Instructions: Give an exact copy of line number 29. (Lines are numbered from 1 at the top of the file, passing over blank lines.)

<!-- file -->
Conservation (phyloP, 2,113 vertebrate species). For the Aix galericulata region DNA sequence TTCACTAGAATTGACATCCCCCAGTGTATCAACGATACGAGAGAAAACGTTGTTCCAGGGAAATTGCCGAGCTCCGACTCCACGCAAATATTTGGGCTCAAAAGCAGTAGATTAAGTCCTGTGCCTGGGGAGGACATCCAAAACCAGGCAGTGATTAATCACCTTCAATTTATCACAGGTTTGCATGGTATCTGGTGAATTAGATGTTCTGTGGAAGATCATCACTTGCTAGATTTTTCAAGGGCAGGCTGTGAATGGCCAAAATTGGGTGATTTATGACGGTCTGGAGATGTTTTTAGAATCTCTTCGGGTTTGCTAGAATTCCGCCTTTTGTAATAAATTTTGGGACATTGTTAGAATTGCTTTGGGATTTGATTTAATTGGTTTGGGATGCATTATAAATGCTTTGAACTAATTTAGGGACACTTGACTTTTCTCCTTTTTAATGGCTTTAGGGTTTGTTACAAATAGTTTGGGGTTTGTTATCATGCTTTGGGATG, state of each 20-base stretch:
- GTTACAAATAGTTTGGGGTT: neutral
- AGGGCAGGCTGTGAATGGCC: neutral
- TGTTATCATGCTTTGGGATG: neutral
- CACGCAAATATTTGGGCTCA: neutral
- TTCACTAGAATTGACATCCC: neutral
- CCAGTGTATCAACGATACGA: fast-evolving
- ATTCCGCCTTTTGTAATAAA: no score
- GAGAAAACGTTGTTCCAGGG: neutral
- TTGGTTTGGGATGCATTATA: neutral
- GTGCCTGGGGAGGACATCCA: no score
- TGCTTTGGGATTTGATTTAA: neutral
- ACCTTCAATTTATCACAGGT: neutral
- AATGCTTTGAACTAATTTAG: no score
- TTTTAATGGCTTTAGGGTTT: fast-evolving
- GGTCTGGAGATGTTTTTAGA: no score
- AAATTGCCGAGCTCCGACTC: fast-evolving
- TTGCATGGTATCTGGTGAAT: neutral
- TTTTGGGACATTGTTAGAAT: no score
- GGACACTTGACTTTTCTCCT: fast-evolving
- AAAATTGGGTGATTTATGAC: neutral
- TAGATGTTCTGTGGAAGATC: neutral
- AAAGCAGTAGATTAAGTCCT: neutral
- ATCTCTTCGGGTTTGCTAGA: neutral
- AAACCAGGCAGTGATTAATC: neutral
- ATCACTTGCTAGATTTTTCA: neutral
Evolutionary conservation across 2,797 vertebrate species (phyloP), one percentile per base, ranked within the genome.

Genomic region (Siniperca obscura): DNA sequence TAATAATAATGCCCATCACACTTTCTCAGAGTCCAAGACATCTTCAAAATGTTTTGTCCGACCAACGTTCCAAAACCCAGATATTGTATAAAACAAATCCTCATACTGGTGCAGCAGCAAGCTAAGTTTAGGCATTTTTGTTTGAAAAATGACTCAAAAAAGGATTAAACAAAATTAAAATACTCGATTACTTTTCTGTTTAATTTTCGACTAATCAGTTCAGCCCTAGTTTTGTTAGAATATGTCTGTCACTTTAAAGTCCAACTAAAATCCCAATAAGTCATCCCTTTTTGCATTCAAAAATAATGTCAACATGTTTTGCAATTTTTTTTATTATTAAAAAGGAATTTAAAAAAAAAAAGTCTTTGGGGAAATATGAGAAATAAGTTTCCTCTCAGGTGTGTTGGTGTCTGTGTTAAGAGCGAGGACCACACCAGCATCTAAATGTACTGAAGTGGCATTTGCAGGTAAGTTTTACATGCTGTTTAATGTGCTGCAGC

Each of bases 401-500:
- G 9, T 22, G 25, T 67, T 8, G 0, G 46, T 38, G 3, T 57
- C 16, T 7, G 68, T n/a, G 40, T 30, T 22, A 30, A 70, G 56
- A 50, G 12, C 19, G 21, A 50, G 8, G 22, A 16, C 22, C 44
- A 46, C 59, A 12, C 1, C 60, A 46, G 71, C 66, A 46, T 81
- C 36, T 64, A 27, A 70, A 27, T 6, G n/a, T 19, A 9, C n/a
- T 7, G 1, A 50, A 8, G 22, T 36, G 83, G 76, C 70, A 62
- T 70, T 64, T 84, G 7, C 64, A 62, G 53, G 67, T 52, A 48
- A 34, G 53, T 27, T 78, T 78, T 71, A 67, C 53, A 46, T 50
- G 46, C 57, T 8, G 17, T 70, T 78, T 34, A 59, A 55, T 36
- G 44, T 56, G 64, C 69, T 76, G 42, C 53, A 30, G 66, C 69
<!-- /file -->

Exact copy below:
Each of bases 401-500: